I’m off to the East Coast on Tuesday, but I promise to make a post before I go. Lots of great things are happening in the classic film world right now, and Backlots will be right there on the pulse of it!

See you soon!

LIVE FROM THE TCM CLASSIC FILM FESTIVAL DAY 4 (Closing Day): “Gilda,” Women of Early Hollywood, “It Happened One Night,” “The General,” Closing Night Party

By Lara Gabrielle Fowler

Well readers, the 2013 TCM Classic Film Festival has come to a close. It has been a busy and very exciting 4 days, and your author is at once exhilarated, exhausted, and ready for next year!

In my humble opinion, this 4th day held the best lineup of the festival. Gilda was first on the agenda at the Egyptian Theatre, and though I had seen it on the big screen once before I was all too eager to see it again. The movie tells a story that is complex and hard to follow, but in all truth, the movie is not about the story. The audience is too busy watching Rita Hayworth to have any time for following a plot anyway. It is the ultimate noir, almost a caricature of the genre, and it really seems as though everything  that happens when Rita Hayworth is offscreen is just filler. Rita is the heart and soul of the movie, and because of her, the film is considered to be one of the great noir films of all time. Instead of trying to describe Rita in this movie with words, I will give you some clips so that if you haven’t seen this film, you will see what Gilda is all about.

Hayworth’s performance is rendered even more stunning when one examines who she was offscreen. By all accounts sweet, quiet, and timid, Rita Hayworth was the antithesis of the character of Gilda. She only gave a handful of interviews in her life due to paralyzing shyness, and Louella Parsons (who had met Rita as a teenager just starting her career) noted that she could barely look strangers in the eye. Here she is sultry, sexy, steamy, and an all-around tiger with every man she meets. Suffice it to say, I am of the opinion that Rita Hayworth was robbed of an Oscar nomination for this role.

Our next event happened in Club TCM, a discussion with Cari Beauchamp about women writers in early Hollywood, focusing specifically on Frances Marion. Beauchamp has produced a documentary on Frances Marion, and offered fascinating insight into who she was as a woman, as a writer, and as a member of a fledgling industry. Marion was extremely prolific–one surprising trivia bit Beauchamp related was that out of the 9 pictures nominated for Best Picture at the 1st Academy Awards, Frances Marion had written 7 of them. She eventually left the industry as it became increasingly production- and output-oriented, and she decided to pursue other tasks in which she did not have to compete. She became an accomplished sculptor and painter in her later years.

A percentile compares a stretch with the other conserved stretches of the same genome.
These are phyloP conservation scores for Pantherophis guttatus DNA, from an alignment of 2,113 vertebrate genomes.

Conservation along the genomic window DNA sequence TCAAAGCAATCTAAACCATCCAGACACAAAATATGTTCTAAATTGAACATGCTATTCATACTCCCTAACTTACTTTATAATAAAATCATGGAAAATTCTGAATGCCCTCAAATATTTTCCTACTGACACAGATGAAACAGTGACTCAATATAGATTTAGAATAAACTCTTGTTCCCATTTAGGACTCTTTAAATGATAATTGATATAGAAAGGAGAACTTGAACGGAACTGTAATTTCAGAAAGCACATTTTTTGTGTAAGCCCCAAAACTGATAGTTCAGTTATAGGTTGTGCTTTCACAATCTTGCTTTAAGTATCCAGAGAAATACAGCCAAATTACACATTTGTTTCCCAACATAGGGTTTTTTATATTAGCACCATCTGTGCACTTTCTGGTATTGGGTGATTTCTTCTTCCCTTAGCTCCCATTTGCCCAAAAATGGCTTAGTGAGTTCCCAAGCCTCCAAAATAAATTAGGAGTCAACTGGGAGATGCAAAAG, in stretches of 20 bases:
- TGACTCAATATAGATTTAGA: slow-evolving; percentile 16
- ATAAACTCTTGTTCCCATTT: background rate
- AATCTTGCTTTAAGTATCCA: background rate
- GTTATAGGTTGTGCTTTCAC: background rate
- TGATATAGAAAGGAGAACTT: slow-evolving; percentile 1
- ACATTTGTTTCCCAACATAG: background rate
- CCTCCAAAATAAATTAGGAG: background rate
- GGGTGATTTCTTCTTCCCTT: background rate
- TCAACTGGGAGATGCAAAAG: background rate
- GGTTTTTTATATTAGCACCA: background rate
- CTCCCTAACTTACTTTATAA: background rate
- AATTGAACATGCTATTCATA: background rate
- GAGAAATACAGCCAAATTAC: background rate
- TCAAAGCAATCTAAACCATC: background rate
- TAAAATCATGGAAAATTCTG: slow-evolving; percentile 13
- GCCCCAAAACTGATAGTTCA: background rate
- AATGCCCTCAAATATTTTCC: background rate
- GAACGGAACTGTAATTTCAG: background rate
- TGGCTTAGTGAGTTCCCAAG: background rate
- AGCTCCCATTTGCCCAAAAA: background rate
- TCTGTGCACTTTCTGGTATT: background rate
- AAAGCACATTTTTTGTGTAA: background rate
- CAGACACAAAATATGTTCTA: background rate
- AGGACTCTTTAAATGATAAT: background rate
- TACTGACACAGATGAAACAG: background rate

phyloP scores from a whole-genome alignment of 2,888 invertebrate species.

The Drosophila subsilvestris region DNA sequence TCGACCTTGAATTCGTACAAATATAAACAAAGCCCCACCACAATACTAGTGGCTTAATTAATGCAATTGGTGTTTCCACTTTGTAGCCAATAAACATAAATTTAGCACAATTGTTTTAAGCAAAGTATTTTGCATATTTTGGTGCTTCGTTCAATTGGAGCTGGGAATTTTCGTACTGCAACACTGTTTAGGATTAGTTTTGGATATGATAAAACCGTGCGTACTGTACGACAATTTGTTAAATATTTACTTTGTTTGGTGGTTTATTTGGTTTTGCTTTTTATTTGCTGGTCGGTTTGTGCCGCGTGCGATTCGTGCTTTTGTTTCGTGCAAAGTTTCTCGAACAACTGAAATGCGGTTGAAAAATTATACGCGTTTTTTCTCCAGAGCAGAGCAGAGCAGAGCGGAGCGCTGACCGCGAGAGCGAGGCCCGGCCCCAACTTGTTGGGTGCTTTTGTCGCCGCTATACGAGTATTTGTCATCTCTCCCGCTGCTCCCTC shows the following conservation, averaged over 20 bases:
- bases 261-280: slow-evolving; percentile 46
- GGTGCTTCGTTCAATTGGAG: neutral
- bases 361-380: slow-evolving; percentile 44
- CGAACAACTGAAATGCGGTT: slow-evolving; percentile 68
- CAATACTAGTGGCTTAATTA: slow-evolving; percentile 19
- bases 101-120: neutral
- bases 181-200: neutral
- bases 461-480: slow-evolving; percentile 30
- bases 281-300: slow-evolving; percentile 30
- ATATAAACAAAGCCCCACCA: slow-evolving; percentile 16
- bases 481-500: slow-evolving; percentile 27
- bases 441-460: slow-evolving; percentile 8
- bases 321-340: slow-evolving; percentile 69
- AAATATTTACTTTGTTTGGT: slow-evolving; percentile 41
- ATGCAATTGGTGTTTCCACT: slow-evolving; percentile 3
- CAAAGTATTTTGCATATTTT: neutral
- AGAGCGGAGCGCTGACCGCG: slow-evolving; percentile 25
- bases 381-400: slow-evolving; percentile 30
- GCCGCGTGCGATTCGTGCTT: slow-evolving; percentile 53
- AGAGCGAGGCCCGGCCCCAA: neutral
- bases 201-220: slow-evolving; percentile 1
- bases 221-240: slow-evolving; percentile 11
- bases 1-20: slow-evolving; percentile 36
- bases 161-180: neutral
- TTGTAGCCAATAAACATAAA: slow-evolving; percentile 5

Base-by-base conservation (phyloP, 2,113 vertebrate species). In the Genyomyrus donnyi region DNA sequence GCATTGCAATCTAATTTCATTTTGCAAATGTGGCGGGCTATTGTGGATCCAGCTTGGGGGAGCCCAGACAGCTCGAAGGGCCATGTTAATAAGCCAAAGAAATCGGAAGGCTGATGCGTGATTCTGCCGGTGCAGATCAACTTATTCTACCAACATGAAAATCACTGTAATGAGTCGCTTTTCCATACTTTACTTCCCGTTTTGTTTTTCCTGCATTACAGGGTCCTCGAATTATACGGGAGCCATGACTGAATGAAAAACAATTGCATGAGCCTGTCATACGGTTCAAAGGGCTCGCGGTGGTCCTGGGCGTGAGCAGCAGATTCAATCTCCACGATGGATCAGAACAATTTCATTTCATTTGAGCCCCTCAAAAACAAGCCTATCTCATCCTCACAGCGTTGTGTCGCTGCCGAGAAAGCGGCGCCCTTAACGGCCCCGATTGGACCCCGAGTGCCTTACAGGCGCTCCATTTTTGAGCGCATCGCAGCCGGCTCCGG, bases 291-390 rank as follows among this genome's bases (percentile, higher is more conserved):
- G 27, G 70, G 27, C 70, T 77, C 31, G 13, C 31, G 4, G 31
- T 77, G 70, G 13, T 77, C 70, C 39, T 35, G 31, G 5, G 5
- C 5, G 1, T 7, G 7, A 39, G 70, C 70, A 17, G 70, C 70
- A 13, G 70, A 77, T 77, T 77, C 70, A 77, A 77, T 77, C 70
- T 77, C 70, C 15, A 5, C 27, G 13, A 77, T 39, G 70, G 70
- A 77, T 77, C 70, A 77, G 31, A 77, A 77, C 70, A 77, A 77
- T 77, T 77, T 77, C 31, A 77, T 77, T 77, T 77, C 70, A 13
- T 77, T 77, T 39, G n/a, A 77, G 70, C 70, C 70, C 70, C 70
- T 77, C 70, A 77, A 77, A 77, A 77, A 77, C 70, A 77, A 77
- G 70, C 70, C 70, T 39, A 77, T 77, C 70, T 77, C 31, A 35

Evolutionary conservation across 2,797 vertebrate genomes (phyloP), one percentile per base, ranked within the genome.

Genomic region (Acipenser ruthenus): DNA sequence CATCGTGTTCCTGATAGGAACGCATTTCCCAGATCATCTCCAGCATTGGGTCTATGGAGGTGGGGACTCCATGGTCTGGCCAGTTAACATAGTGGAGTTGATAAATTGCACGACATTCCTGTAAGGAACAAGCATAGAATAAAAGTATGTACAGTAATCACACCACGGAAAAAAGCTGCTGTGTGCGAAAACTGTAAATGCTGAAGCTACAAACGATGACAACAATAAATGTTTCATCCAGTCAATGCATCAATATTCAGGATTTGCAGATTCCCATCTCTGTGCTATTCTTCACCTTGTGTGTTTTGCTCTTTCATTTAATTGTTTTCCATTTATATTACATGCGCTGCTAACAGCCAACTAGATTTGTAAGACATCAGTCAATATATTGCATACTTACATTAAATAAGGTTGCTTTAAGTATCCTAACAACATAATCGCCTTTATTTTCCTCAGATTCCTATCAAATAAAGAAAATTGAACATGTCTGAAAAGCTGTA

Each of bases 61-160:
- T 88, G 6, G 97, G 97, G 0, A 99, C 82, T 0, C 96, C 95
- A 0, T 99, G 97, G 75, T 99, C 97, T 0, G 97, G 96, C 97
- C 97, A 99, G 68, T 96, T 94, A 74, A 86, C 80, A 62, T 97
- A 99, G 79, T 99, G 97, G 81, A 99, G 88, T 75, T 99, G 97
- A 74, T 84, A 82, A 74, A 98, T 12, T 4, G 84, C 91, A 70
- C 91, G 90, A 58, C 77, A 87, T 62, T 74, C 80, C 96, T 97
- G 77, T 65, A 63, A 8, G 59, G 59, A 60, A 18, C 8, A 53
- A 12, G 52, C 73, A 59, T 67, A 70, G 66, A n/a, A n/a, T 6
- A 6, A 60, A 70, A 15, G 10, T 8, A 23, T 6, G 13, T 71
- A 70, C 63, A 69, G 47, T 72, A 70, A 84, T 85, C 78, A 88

I must say that I find Cari Beauchamp to be one of the most fun, enthusiastic, and accessible film historians I have ever come across. She is a renowned scholar, and has written highly respected biographies and documentaries, yet her presentations are always down-to-earth and casual, with plenty of humor and no shortage of one-liners. As an example of a classic Cari Beauchamp utterance, she referred to the papers of Fred Thomson (Frances Marion’s husband), noting: “His stuff on de Mille is freaking hilarious.” She is very popular among us young classic film bloggers, enthusiasts, and devotees!

Next up was It Happened One Night, introduced by Cari Beauchamp once again. She pointed out a number of the continuity errors in the movie, ones which I had never noticed in my literally dozens of times seeing this movie. For example, in the famous “Man on the Flying Trapeze” number, the inside of the bus is rocking back and forth while the outside stays still. At one point, Claudette Colbert’s handkerchief disappears and reappears a number of times. The road Clark Gable drives on sometimes has a line, sometimes does not. Regardless of these errors, this movie remains the cream of the screwball comedy crop–one of the very first, and one of the very best.

The next movie was one I was very excited to see–not only is The General (1926) Buster Keaton’s best known film and arguably (or not arguably) his best, but the movie was to be shown at Grauman’s Chinese Theatre, giving it the majestic treatment it deserves. The movie is about a young engineer in Georgia during the Civil War who wants to enlist in the army but is rejected because he would be more use to the South as an engineer. However, when he sits on the wheel of a train to think, the train starts and he is carried to an army base. Buster Keaton antics ensue, and he ends up foiling deserters, hearing enemy plots, and derailing trains from the North. It is Buster Keaton on a grand scale, and his antics are more polished and refined in this movie than they are in his shorts or even his other feature films. I am used to a Buster Keaton whose comedy is mostly slapstick, but this film highlights his ability to create subtle humor through facial expressions. One scene in particular stands out for me–when Buster sees yet another obstacle in his path, he expresses his incredulity through blinks of his eyes. It gives the audience a clear view of what he is feeling, yet Buster never for a minute lets go of his famous deadpan face.

Keaton was also known for dangerous stunts that he performed himself. Here are some stunts from the movie that demonstrate what he was capable of.

The General marked the final event of the TCM Classic Film Festival. A closing night party tied off the festivities, during which we said goodbye to friends and acquaintances that we met here, and even made plans to meet up again before the next festival. I always have fun at the TCM Classic Film Festival, and I can’t wait for next year!

Thank you, dear readers, for following along during these 4 days that seem to have gone by so quickly. I hope you enjoyed this coverage, and I will be resuming regular blogging duties upon arrival back home, including catching up on the Carole Lombard Filmography Project.

See you soon!